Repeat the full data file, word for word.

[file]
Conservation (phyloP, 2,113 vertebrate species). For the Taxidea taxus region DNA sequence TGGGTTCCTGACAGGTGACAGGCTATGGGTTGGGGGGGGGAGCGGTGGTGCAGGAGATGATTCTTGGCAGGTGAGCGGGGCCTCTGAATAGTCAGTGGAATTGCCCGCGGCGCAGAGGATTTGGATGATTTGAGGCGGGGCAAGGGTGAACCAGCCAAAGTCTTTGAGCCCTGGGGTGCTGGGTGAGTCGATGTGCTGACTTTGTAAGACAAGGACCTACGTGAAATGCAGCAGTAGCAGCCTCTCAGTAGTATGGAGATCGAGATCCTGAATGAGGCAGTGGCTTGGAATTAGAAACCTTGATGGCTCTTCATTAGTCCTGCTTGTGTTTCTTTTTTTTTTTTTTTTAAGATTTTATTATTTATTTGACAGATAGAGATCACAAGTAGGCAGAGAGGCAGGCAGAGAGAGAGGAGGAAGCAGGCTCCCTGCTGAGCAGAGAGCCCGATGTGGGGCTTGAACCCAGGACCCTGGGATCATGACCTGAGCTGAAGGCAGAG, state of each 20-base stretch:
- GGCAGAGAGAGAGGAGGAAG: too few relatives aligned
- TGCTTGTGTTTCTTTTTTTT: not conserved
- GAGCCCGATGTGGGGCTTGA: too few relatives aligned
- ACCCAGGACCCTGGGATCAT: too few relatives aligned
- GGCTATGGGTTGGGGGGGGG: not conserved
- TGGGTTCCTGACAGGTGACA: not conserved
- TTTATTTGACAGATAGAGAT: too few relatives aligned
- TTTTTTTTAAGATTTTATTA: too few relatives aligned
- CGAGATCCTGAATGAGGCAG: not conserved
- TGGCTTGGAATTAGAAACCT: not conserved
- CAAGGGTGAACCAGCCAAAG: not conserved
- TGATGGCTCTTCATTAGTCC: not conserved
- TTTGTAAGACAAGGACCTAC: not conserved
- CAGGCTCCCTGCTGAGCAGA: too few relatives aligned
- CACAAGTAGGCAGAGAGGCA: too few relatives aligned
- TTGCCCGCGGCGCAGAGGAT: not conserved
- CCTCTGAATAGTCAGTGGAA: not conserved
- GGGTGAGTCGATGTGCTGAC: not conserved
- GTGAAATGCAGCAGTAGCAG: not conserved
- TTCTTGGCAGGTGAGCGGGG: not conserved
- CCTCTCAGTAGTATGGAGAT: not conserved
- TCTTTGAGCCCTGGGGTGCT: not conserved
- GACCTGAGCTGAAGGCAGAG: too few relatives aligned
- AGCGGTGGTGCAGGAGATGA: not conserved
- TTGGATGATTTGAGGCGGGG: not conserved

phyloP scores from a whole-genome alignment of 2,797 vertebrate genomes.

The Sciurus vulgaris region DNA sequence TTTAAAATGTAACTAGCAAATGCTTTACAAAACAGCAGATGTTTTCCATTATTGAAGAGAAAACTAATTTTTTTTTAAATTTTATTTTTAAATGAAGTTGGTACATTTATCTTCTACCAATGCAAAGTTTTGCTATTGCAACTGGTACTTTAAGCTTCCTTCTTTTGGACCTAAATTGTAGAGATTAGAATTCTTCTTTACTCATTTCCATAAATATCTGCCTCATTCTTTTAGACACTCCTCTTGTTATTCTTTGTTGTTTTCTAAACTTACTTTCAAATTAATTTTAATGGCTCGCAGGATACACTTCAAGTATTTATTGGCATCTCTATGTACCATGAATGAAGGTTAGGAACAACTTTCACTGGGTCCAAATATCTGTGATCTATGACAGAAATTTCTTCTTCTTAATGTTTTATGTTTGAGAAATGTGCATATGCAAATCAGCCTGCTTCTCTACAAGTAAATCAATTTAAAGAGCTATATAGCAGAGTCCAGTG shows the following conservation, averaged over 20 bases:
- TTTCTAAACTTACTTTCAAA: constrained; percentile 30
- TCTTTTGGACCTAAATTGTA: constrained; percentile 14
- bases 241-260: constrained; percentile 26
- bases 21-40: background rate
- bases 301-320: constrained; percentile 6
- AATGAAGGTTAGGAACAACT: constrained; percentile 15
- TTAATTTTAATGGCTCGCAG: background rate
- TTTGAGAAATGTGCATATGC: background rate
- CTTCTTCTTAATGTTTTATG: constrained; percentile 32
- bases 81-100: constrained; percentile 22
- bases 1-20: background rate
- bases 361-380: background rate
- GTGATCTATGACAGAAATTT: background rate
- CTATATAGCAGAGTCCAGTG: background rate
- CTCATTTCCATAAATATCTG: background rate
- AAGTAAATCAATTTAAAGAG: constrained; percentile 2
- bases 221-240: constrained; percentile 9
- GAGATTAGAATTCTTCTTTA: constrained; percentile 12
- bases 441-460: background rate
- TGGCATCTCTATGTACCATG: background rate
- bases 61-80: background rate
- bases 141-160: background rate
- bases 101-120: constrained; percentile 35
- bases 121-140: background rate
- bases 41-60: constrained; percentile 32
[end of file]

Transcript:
Conservation (phyloP, 2,113 vertebrate species). For the Taxidea taxus region DNA sequence TGGGTTCCTGACAGGTGACAGGCTATGGGTTGGGGGGGGGAGCGGTGGTGCAGGAGATGATTCTTGGCAGGTGAGCGGGGCCTCTGAATAGTCAGTGGAATTGCCCGCGGCGCAGAGGATTTGGATGATTTGAGGCGGGGCAAGGGTGAACCAGCCAAAGTCTTTGAGCCCTGGGGTGCTGGGTGAGTCGATGTGCTGACTTTGTAAGACAAGGACCTACGTGAAATGCAGCAGTAGCAGCCTCTCAGTAGTATGGAGATCGAGATCCTGAATGAGGCAGTGGCTTGGAATTAGAAACCTTGATGGCTCTTCATTAGTCCTGCTTGTGTTTCTTTTTTTTTTTTTTTTAAGATTTTATTATTTATTTGACAGATAGAGATCACAAGTAGGCAGAGAGGCAGGCAGAGAGAGAGGAGGAAGCAGGCTCCCTGCTGAGCAGAGAGCCCGATGTGGGGCTTGAACCCAGGACCCTGGGATCATGACCTGAGCTGAAGGCAGAG, state of each 20-base stretch:
- GGCAGAGAGAGAGGAGGAAG: too few relatives aligned
- TGCTTGTGTTTCTTTTTTTT: not conserved
- GAGCCCGATGTGGGGCTTGA: too few relatives aligned
- ACCCAGGACCCTGGGATCAT: too few relatives aligned
- GGCTATGGGTTGGGGGGGGG: not conserved
- TGGGTTCCTGACAGGTGACA: not conserved
- TTTATTTGACAGATAGAGAT: too few relatives aligned
- TTTTTTTTAAGATTTTATTA: too few relatives aligned
- CGAGATCCTGAATGAGGCAG: not conserved
- TGGCTTGGAATTAGAAACCT: not conserved
- CAAGGGTGAACCAGCCAAAG: not conserved
- TGATGGCTCTTCATTAGTCC: not conserved
- TTTGTAAGACAAGGACCTAC: not conserved
- CAGGCTCCCTGCTGAGCAGA: too few relatives aligned
- CACAAGTAGGCAGAGAGGCA: too few relatives aligned
- TTGCCCGCGGCGCAGAGGAT: not conserved
- CCTCTGAATAGTCAGTGGAA: not conserved
- GGGTGAGTCGATGTGCTGAC: not conserved
- GTGAAATGCAGCAGTAGCAG: not conserved
- TTCTTGGCAGGTGAGCGGGG: not conserved
- CCTCTCAGTAGTATGGAGAT: not conserved
- TCTTTGAGCCCTGGGGTGCT: not conserved
- GACCTGAGCTGAAGGCAGAG: too few relatives aligned
- AGCGGTGGTGCAGGAGATGA: not conserved
- TTGGATGATTTGAGGCGGGG: not conserved

phyloP scores from a whole-genome alignment of 2,797 vertebrate genomes.

The Sciurus vulgaris region DNA sequence TTTAAAATGTAACTAGCAAATGCTTTACAAAACAGCAGATGTTTTCCATTATTGAAGAGAAAACTAATTTTTTTTTAAATTTTATTTTTAAATGAAGTTGGTACATTTATCTTCTACCAATGCAAAGTTTTGCTATTGCAACTGGTACTTTAAGCTTCCTTCTTTTGGACCTAAATTGTAGAGATTAGAATTCTTCTTTACTCATTTCCATAAATATCTGCCTCATTCTTTTAGACACTCCTCTTGTTATTCTTTGTTGTTTTCTAAACTTACTTTCAAATTAATTTTAATGGCTCGCAGGATACACTTCAAGTATTTATTGGCATCTCTATGTACCATGAATGAAGGTTAGGAACAACTTTCACTGGGTCCAAATATCTGTGATCTATGACAGAAATTTCTTCTTCTTAATGTTTTATGTTTGAGAAATGTGCATATGCAAATCAGCCTGCTTCTCTACAAGTAAATCAATTTAAAGAGCTATATAGCAGAGTCCAGTG shows the following conservation, averaged over 20 bases:
- TTTCTAAACTTACTTTCAAA: constrained; percentile 30
- TCTTTTGGACCTAAATTGTA: constrained; percentile 14
- bases 241-260: constrained; percentile 26
- bases 21-40: background rate
- bases 301-320: constrained; percentile 6
- AATGAAGGTTAGGAACAACT: constrained; percentile 15
- TTAATTTTAATGGCTCGCAG: background rate
- TTTGAGAAATGTGCATATGC: background rate
- CTTCTTCTTAATGTTTTATG: constrained; percentile 32
- bases 81-100: constrained; percentile 22
- bases 1-20: background rate
- bases 361-380: background rate
- GTGATCTATGACAGAAATTT: background rate
- CTATATAGCAGAGTCCAGTG: background rate
- CTCATTTCCATAAATATCTG: background rate
- AAGTAAATCAATTTAAAGAG: constrained; percentile 2
- bases 221-240: constrained; percentile 9
- GAGATTAGAATTCTTCTTTA: constrained; percentile 12
- bases 441-460: background rate
- TGGCATCTCTATGTACCATG: background rate
- bases 61-80: background rate
- bases 141-160: background rate
- bases 101-120: constrained; percentile 35
- bases 121-140: background rate
- bases 41-60: constrained; percentile 32